T.C. McCarthy appeared without warning on the genre scene with a thought-provoking and extremely well-written debut in the form of Germline. This military SF set in a somewhat-far future delivered unto readers a bold, emotionally insightful, and dark narrative more reminiscent of a real-life veteran’s memoirs than a science fiction book. But it was more than that, because it grounded you in the immediacy of war, in characters’ desperation. So, it was really good. Exogene is the sequel which had to fill those big shoes and, without a doubt, it did. Approaching the same conflict from a different perspective, McCarthy demonstrates once more a talent for writing the kind of gritty, unrelenting narratives we long for.

via Tor Blog

If I'm honest, I have no idea exactly how 'new' these two covers are, but having stumbled across both in the space of 24 hours, I felt they would be worthy of a post.

The first of the covers is for the upcoming eighth Shadows of the Apt volume, The Air War, by Adrian Tchaikovsky. This is a series which Tor UK has recently been revising the look of, having already re-issued the first three novels with brand-new cover art and with the others to follow. It's given them a chance to unify the look of the series, which had already gone throne a number of artistic directions before. I was, however, under the impression that the final three books in the series would be initially released with covers from long-time series artist, Jon Stewart. This doesn't seem to be the case, as The Air War is all decked-out with Alan Brooks' rather eye-catching art.

Even before his debuted novel was chosen for publication, Saladin Ahmed was being praised for his efforts in short fiction, where he introduced to readers his own particular brand of fantasy, one with a touch of the Arabian Nights. With Throne of the Crescent Moon, his first full-length novel and start to a new series, it seemed he wished to continue in the same vein, providing us with a well-plotted, richly transcribed tale of ghul-hunters, holy warriors and lion-men. More importantly, the story remains set in the cadre of a decidedly Arabic culture, a welcome change from the often monotonous setting of your average fantasy fare.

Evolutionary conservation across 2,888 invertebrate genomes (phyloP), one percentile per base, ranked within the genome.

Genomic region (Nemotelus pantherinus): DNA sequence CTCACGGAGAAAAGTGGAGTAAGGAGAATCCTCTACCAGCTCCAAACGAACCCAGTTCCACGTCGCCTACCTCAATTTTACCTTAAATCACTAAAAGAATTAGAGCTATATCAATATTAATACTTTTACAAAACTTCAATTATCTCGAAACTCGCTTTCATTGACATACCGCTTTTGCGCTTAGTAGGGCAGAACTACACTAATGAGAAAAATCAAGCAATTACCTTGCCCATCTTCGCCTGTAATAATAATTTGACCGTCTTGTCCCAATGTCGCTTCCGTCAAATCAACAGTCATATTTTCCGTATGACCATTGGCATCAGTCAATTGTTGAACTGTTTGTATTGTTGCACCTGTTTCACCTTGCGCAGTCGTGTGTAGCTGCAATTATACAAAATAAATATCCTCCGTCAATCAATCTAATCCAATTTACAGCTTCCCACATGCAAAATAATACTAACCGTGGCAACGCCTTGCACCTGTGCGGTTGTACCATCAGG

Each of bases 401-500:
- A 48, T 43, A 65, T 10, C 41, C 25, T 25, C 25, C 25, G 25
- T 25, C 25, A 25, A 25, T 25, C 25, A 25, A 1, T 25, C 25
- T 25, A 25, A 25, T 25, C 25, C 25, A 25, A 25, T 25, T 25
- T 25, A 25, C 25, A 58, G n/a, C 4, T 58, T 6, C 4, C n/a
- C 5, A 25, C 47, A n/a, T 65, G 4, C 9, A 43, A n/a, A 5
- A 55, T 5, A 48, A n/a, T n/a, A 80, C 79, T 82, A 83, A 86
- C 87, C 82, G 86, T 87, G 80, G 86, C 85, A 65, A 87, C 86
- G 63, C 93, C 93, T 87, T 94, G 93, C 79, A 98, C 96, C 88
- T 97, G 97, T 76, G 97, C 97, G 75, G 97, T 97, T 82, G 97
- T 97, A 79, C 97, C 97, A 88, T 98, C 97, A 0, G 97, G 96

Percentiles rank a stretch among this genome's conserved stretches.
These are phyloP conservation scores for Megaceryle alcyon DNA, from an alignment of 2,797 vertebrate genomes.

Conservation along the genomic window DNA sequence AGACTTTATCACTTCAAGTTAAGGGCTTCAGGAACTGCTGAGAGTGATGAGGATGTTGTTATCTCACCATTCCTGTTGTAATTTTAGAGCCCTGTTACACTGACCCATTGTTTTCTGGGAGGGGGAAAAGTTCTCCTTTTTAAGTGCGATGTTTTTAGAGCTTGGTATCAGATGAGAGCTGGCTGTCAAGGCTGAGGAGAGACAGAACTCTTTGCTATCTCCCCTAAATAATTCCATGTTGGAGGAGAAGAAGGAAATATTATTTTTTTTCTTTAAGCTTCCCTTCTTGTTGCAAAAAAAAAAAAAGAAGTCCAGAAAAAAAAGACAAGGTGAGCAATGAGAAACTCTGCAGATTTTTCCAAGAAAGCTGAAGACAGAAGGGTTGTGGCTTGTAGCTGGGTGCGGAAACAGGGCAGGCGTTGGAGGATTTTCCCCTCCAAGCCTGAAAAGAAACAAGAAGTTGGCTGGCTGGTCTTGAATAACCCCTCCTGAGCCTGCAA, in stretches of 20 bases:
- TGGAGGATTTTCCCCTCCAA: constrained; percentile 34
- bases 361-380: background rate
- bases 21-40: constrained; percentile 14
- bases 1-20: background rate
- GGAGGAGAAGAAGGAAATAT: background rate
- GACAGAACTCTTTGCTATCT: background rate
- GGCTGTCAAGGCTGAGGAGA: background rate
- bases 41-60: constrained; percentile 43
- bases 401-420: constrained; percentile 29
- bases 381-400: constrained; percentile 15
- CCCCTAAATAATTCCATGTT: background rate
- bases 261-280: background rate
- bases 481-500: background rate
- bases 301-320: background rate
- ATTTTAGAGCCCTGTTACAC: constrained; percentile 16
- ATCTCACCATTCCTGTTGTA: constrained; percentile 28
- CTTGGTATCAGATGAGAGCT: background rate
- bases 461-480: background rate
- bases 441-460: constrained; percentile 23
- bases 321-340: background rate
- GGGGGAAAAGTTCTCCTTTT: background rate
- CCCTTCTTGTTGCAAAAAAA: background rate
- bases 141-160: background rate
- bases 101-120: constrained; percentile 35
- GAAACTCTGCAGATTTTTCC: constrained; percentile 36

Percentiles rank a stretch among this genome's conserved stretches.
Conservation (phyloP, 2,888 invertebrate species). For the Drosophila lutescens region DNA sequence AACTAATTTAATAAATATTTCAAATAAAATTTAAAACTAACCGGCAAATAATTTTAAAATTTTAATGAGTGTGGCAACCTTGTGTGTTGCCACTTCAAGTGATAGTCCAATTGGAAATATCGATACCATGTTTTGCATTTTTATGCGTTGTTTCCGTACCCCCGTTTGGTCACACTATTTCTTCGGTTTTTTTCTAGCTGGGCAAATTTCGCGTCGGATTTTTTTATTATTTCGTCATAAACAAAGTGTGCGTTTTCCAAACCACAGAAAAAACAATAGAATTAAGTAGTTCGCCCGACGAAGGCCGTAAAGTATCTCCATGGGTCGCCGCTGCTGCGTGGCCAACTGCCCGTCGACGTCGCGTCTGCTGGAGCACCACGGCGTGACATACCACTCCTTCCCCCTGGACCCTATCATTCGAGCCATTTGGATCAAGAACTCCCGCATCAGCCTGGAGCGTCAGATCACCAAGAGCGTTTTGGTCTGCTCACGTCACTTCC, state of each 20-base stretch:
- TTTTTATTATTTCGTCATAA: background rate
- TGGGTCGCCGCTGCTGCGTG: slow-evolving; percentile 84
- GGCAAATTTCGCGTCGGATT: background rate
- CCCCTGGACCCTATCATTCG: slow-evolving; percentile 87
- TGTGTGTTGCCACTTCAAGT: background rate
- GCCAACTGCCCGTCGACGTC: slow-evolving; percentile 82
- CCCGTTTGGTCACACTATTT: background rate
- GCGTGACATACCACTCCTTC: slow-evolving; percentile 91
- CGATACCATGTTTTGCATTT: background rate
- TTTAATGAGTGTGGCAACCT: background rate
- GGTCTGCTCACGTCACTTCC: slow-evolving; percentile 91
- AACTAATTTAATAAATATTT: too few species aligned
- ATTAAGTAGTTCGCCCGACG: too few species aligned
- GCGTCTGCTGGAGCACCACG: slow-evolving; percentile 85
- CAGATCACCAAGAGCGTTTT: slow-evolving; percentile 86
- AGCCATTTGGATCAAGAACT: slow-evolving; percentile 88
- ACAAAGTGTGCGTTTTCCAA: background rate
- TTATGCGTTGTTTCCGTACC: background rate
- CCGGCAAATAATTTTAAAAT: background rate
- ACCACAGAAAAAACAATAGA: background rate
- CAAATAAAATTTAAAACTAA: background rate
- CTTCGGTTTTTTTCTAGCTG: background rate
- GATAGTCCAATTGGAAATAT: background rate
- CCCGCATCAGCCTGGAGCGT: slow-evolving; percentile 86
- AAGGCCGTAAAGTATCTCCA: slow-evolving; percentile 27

Usually, after having read three books from any one author (in this case, all the books he’s published) I feel I can safely say that I’m starting to get an idea of what he or she is all about. With Robert Jackson Bennett, this is far from being the case. His first two offerings, Mr. Shivers and The Company Man, were vastly different books; one a sublime horror tale set in America of the Great Depression, the other a twisted noir investigation. With his third work, Bennett takes us somewhere else again, setting-wise of course, but more notably, thematically. At times dazzling, eerie, touching, but always captivating, The Troupe is Bennett continuing to prove his mettle as a writer of fine fiction, and redefining the notion of ‘versatile writer’ as we know it.

Though I gave the first of Michael J. Sullivan’s Riyria Revelations volumes - Theft of Swords - a review back in November, I never did get around to sharing my thoughts on the second installment, Rise of Empire. In fact, I haven’t really gotten around to review much in the past... two months. This changes today. Lucky you. As I was saying: I never got around to saying anything about Rise of Empire. For the purposes of discussing the final volume of Sullivan’s initially self-published, old-school fantasy epic, let me just say it was a solid follow up to its predecessor. With Heir of Novron, Sullivan brings the ever-enticing tale of Royce and Hadrian to an end with two final adventures that blow the four that came before out of the water. Everyone loves and epic ending to, well, and epic fantasy - Sullivan proves how well he can deliver just such an ending.